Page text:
from the peta-here-a-peta-there dept.
Hugh Pickens writes "The NY Times reports that researchers and workers in fields as diverse as biotechnology, astronomy, and computer science will soon find themselves overwhelmed with information — so the next generation of computer scientists will have to learn think in terms of Internet scale of petabytes of data. For the most part, university students have used rather modest computing systems to support their studies, but these machines fail to churn through enough data to really challenge and train young minds to ponder the mega-scale problems of tomorrow. 'If they imprint on these small systems, that becomes their frame of reference and what they're always thinking about,' said Jim Spohrer, a director at IBM's Almaden Research Center. This year, the National Science Foundation funded 14 universities that want to teach their students how to grapple with big data questions. Students are beginning to work with data sets like the Large Synoptic Survey Telescope, the largest public data set in the world. The telescope takes detailed images of large chunks of the sky and produces about 30 terabytes of data each night. 'Science these days has basically turned into a data-management problem,' says Jimmy Lin, an associate professor at the University of Maryland."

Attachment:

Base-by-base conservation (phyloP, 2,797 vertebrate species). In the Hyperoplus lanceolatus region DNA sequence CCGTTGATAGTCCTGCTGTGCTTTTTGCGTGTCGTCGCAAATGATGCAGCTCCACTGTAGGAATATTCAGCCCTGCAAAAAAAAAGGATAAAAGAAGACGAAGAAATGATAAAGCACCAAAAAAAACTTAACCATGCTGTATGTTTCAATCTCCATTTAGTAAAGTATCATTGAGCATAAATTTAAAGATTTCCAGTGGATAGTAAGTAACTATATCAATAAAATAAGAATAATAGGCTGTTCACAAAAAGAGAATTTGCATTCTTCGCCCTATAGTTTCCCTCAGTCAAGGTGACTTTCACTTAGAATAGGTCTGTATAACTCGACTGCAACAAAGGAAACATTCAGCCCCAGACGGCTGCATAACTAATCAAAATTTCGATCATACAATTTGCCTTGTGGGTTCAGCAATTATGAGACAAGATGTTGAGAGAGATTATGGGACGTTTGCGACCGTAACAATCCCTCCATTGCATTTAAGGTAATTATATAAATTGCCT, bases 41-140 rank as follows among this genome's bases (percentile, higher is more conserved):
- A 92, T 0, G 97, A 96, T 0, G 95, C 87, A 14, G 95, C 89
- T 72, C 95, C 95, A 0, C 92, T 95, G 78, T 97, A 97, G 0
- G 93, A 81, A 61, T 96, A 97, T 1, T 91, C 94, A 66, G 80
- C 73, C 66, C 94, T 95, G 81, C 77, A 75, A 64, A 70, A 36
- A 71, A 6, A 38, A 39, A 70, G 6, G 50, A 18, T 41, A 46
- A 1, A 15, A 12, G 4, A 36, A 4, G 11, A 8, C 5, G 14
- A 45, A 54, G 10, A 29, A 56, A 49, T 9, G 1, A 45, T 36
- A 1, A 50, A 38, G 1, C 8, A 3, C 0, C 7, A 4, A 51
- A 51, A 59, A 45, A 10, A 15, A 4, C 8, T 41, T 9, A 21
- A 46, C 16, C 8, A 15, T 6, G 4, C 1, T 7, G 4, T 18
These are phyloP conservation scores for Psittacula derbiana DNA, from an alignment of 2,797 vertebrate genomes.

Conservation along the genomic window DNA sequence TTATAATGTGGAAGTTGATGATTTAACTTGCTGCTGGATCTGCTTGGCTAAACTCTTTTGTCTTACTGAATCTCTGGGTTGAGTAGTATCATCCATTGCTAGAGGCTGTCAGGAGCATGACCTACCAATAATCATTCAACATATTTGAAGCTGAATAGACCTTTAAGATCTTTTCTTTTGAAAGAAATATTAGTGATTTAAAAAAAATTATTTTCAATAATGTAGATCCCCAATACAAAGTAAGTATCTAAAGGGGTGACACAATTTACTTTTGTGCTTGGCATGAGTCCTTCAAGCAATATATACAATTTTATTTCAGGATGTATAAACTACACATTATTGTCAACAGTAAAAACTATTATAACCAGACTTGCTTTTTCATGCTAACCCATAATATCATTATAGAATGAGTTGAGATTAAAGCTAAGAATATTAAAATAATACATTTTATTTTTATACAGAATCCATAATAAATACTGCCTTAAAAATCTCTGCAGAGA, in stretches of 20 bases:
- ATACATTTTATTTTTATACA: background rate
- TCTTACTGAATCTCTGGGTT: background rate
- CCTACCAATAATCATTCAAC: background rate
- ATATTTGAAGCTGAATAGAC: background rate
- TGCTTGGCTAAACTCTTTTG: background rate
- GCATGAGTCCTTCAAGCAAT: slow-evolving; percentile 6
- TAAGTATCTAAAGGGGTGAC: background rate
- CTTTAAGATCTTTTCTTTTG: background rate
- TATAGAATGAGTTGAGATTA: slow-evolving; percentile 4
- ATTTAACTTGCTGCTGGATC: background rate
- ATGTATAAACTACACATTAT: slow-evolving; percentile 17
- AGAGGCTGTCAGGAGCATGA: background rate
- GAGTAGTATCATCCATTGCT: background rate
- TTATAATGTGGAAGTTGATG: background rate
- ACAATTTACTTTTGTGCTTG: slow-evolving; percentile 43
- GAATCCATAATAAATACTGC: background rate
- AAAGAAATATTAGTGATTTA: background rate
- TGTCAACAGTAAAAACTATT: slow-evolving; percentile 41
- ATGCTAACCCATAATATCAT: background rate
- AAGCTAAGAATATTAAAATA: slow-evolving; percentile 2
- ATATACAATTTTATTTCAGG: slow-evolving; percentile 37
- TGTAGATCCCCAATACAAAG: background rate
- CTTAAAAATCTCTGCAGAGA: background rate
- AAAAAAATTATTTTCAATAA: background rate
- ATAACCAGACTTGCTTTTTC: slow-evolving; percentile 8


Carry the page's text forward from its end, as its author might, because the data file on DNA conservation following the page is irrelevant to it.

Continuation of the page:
You know you've been spending too much time on the computer when your
friend misdates a check, and you suggest adding a "++" to fix it.